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Wednesday, July 8, 2009


Dismal rains have sent civic officials into a frenzied panic, and the city is already seeing a 30 per cent water cut. But now, there seems to be hope in the form of a 70-year-old who promises to bring rain to this metropolis

 Dropping lake levels have been causing city officials sleepless nights. And in this hour of need, their only possible hope is a "rain man". The BMC recently approached Shantilal Meckoni to help bring water to city reservoirs.
The man is no modern-day witch doctor. In fact, he is a scientific expert in the technology of cloud seeding. And, if the 70-year-old is to be believed, he had also helped city fathers with rain as early as 1992. Still, a recent report in a prominent newspaper has angered this 'rain god'.
BMC officials had gone on record saying that the cloud seeding exercise of 1992 was an absolute failure. "We did not have the technical expertise then," they are reported to have said.
But Meckoni is quick in his defence.
"I don't know why they say I had failed then. If I had failed, would they (the BMC) have called me again?" he retorts.

    And he's quick to draw out statistics to prove his claim.
    In 1992, the civic body had chosen 17 days to carry out an artificial cloud seeding experiment.
    "Of these 17 days, cloud seeding was carried out for nine days at the modest total cost of Rs 1 lakh. As a result, rainfall increased by 30 to 35 per cent on those days. Also, specimens of water collected by the BMC in Tansa and Vaitarna had silver iodide particles, which proved that the rain in the area was caused by cloud seeding. Vaitarna's level rose by 10 to 15 metres, while Tansa's level rose by four metres," Meckoni says.
    Now 15 years later, he's back on the job.
    This time, however, it will cost the BMC close to Rs 10 lakh to generate sufficient rainfall in the catchment area of the lakes.
    Meckoni has now submitted a detailed report on cloud seeding to the civic body.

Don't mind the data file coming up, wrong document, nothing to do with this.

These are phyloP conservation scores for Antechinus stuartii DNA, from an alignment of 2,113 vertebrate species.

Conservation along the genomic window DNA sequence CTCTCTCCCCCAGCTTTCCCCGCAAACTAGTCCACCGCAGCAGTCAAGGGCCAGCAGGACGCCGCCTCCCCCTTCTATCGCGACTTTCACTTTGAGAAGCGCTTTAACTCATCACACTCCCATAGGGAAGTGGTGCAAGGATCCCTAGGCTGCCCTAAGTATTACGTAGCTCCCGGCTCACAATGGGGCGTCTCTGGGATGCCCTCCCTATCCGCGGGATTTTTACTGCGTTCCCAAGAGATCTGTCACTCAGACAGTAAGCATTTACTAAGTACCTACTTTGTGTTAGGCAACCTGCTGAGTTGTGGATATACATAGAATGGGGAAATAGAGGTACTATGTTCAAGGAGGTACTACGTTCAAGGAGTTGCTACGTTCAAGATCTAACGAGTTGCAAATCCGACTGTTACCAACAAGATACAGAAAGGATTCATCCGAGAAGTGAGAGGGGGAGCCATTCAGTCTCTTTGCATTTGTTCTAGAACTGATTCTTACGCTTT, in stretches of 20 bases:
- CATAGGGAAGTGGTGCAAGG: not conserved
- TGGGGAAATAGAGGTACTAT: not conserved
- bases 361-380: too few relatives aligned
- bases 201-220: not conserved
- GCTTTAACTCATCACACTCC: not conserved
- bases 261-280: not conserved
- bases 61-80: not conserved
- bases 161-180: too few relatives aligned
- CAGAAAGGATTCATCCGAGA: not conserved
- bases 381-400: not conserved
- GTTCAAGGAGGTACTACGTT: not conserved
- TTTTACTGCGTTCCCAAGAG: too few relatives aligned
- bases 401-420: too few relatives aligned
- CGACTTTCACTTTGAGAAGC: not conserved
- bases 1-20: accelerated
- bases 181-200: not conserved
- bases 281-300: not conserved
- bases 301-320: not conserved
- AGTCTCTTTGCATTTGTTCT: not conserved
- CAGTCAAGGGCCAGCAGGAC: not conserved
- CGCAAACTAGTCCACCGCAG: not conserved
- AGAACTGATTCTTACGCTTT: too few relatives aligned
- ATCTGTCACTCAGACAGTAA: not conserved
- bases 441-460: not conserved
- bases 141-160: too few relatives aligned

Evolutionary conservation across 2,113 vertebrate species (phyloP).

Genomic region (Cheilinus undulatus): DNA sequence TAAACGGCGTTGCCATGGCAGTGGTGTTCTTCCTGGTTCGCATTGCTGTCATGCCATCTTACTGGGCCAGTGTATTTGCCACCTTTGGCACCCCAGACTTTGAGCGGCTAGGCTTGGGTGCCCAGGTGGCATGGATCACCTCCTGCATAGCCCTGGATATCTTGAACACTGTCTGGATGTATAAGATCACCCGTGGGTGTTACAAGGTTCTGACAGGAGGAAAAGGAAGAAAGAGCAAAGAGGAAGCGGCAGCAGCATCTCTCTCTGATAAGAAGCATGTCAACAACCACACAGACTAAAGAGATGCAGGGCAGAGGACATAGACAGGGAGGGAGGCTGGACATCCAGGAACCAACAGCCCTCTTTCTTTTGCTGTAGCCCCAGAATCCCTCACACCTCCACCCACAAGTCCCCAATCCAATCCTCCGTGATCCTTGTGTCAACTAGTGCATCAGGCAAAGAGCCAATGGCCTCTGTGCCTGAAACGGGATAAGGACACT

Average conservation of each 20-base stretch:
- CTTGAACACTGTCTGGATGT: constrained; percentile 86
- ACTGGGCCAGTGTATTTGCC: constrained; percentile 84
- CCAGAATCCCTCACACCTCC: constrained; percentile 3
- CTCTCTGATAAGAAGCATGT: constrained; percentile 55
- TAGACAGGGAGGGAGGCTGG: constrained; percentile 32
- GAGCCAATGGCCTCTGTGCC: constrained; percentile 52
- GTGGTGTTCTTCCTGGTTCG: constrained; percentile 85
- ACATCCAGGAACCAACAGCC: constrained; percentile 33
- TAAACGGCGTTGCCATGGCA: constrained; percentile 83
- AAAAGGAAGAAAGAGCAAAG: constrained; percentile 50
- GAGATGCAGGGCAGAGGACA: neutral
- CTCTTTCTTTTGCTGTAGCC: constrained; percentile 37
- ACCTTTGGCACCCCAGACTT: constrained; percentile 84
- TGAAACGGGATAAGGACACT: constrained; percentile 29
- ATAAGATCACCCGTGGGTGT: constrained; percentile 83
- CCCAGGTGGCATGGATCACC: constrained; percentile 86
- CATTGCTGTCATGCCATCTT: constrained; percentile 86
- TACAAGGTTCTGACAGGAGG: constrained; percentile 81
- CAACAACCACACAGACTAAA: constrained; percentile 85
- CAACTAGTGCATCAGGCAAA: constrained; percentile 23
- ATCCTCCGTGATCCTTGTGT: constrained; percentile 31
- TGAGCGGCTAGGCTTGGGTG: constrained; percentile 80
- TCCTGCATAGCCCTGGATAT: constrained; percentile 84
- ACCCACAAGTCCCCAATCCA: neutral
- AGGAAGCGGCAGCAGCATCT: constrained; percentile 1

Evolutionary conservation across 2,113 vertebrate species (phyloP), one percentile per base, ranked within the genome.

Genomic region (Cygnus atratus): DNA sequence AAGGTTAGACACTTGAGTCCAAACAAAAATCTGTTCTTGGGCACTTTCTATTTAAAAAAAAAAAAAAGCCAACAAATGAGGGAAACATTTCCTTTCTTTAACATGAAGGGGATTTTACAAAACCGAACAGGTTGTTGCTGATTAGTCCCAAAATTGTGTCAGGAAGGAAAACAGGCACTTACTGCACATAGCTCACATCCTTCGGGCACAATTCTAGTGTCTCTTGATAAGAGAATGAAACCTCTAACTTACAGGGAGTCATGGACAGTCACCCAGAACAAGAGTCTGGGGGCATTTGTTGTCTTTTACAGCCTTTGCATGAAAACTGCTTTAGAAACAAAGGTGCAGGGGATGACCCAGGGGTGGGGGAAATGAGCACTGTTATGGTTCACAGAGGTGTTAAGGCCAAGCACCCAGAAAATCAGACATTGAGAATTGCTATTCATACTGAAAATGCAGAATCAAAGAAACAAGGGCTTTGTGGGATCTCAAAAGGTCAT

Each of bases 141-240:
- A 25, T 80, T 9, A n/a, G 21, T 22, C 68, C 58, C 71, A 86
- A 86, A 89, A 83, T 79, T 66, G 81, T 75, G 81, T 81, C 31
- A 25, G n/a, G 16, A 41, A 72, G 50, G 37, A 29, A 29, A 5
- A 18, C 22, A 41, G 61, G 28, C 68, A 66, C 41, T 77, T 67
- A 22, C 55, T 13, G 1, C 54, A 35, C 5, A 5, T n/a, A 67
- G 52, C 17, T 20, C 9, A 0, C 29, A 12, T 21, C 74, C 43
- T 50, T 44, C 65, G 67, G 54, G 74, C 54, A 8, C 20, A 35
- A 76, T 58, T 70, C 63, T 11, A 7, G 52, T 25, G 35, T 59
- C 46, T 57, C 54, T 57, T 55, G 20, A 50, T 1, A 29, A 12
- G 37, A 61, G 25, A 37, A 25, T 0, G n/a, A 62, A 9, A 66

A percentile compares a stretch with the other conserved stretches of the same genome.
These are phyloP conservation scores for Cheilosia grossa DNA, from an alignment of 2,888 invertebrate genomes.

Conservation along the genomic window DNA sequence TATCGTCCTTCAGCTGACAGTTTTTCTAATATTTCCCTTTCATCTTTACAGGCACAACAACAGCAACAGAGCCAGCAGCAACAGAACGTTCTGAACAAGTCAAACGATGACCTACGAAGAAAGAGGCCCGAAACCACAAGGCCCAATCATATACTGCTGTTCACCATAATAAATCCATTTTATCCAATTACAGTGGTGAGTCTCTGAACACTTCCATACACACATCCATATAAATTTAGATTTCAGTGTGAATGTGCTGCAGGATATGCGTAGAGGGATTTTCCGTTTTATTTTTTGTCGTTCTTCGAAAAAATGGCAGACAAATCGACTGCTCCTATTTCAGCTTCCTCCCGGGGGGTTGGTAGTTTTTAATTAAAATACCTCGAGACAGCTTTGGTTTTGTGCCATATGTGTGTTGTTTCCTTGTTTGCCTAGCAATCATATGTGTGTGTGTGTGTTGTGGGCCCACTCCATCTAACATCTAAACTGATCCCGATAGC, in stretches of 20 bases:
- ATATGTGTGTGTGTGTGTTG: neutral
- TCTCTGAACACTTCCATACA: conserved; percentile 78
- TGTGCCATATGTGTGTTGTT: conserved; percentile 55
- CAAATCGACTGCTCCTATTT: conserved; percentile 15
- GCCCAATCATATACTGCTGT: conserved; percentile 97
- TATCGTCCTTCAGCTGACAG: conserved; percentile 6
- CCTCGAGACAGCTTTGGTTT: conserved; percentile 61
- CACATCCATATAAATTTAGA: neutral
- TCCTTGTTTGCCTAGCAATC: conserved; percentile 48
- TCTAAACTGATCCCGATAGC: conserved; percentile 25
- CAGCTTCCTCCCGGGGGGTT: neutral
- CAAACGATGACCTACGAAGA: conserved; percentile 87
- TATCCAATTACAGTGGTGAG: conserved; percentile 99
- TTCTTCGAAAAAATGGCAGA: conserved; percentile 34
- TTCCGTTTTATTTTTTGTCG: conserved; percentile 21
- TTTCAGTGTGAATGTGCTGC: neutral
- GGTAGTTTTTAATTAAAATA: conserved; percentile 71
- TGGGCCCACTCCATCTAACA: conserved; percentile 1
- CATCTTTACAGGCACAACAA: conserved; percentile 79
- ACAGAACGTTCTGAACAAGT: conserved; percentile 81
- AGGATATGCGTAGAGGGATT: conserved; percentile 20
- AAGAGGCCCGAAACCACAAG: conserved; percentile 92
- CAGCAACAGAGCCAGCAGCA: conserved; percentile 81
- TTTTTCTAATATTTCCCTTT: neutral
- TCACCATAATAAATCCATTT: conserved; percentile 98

"I don't charge the BMC for my expertise," he says, rather benevolently.
    "All the money will be used to
procure the raw material needed. If the programme is carried out for 10 days, each day would cost the BMC Rs 1 lakh. The authorities, however, will also have to provide manpower and equipment such as generators, etc," he adds.
    Meckoni likens the clouds over the lake sites of Tansa and Vaitarna to an old motor car.
"It's like it refuses to start. You push it for a short distance, and then it purrs to life, gradually catching speed. Similarly, these clouds need a catalyst to cause them to rain. And I'm the man who will coax them to," he says.
    An owner of a construction firm, Meckoni turned to rainmaking after he met an Israeli farmer who was visiting Mumbai. "I heard about cloud seeding from him," he says. "So I soon went to Israel where I learnt about the science."
    When Meckoni returned to India, he tried out the technology in Kutch to great success.

    It had rained about 75 mm in 1991 after the experiment.
    "The news spread and people started calling me," he says.
    And now, he's waiting to do his magic for Mumbai.
    However, when contacted, a senior civic official said they would be waiting for a couple of days before talking to Meckoni. "Cloud seeding is not an easy process. According to the Meteorological department, the humidity levels should be above 75 per cent and the clouds should be hanging below 500 metres. We will wait till the time is right," he said.

Cloud seeding is a form of weather modification where, after a careful study, clouds are sprinkled with sodium chloride and silver iodide to help in the liquefaction of humidity.
A total of 24 countries currently practise weather modification. In the United States, cloud seeding is used to increase rainfall in areas experiencing drought, to reduce the size of hailstones and to reduce the amount of fog around airports.
China has the largest cloud seeding system in the world. The technique was used ahead of the 2008 Olympic Games in Beijing to clear the air of pollution. In February this year, it was also used to artificially induce snowfall over Beijing

Mumbai's last hope, rainmaker Shantilal Meckoni

Shantilal Meckoni


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